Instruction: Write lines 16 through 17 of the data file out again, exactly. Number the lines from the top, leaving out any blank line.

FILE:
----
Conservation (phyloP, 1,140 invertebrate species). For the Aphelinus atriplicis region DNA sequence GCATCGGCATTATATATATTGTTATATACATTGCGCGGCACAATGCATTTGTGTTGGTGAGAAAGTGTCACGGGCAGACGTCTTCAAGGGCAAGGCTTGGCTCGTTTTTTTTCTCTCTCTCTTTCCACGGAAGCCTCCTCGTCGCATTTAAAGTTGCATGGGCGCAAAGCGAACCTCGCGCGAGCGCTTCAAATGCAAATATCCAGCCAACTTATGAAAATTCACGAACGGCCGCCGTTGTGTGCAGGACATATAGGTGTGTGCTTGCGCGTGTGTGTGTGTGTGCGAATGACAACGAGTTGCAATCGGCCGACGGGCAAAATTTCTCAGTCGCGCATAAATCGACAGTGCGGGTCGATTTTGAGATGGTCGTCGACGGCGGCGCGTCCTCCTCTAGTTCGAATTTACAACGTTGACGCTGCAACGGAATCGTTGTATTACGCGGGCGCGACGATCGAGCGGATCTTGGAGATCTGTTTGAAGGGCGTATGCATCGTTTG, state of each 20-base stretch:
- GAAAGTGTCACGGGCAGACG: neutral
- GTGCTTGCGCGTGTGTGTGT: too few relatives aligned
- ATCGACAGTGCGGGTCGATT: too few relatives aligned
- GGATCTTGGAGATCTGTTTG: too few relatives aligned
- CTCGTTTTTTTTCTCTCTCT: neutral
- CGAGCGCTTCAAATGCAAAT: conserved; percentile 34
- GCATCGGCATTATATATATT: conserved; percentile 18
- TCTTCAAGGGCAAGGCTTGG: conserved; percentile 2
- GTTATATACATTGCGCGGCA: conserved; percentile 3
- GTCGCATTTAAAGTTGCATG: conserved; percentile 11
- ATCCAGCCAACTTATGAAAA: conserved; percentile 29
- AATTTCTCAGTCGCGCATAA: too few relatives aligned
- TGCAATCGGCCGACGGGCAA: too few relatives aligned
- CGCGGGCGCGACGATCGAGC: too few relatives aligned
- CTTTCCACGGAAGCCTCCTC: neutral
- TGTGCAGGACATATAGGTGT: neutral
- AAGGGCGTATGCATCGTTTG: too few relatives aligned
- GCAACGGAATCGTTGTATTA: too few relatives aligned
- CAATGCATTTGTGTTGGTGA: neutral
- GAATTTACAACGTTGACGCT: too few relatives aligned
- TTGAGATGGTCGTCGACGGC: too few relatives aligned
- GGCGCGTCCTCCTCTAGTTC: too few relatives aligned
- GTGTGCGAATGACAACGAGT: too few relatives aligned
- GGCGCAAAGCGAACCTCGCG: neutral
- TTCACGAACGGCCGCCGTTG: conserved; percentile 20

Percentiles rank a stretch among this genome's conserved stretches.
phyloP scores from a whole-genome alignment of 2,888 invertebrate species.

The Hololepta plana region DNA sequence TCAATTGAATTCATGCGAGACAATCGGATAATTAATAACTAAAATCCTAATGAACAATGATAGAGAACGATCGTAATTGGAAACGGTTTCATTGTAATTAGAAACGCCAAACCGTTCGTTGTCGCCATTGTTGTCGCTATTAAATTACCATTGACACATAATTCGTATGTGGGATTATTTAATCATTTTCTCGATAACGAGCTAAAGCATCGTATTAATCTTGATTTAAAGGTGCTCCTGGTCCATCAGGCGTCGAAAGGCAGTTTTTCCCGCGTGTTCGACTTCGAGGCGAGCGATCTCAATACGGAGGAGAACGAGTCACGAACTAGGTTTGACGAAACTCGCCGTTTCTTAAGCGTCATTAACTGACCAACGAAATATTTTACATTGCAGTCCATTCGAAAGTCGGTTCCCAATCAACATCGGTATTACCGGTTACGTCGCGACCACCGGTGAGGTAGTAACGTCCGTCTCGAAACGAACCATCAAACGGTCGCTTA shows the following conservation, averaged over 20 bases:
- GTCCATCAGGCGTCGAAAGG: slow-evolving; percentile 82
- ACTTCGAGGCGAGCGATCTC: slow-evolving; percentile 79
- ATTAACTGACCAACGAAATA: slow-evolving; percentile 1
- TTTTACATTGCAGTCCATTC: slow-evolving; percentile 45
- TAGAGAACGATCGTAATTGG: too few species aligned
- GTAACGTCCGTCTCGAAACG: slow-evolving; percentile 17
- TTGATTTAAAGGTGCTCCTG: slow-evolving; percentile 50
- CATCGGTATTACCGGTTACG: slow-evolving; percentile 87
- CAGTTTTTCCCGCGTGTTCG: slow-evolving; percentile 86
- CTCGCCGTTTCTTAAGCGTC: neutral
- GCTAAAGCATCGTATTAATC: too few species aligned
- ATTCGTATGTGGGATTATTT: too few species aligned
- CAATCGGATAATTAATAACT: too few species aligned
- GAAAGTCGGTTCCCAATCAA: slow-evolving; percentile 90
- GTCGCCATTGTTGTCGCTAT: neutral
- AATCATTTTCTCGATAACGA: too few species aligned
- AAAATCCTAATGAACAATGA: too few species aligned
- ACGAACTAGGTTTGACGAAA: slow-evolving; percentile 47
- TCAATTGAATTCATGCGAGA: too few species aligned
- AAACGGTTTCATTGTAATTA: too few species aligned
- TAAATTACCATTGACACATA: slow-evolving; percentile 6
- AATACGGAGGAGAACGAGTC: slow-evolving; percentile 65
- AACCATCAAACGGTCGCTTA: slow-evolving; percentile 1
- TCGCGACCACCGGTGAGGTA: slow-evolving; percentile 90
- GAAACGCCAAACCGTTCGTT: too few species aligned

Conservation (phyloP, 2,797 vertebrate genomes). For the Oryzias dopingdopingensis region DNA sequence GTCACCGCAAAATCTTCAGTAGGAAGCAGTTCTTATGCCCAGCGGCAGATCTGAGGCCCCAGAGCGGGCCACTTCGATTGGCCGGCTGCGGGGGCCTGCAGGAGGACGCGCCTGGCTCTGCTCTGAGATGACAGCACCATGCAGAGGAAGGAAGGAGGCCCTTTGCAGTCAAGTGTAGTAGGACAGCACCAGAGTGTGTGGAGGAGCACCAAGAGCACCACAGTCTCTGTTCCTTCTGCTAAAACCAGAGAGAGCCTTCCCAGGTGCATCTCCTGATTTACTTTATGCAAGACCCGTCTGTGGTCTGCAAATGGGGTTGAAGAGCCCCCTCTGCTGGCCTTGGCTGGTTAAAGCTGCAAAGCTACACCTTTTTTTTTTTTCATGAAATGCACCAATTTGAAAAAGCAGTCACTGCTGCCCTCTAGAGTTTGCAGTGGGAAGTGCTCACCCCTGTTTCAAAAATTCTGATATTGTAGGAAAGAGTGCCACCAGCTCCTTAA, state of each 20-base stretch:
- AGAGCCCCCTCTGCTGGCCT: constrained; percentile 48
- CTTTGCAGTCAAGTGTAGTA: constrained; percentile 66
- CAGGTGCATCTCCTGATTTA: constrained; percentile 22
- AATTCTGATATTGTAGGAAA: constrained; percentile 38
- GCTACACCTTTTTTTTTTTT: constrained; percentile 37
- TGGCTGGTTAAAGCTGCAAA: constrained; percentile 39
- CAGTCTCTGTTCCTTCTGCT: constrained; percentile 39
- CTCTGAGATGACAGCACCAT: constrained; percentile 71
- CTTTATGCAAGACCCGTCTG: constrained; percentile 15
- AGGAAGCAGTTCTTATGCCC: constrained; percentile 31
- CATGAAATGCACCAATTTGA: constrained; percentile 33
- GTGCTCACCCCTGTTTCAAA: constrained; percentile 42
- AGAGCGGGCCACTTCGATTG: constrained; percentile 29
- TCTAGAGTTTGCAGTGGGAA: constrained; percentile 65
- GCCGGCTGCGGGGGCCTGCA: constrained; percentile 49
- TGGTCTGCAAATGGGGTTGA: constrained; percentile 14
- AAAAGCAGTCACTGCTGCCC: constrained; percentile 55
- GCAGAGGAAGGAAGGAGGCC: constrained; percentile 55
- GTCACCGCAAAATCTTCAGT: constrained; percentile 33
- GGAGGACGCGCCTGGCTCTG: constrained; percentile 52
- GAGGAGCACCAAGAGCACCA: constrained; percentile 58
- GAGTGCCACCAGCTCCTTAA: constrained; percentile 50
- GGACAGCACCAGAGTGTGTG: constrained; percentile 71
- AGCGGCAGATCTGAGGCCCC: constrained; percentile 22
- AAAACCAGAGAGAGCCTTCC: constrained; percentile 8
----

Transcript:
- CTTTCCACGGAAGCCTCCTC: neutral
- TGTGCAGGACATATAGGTGT: neutral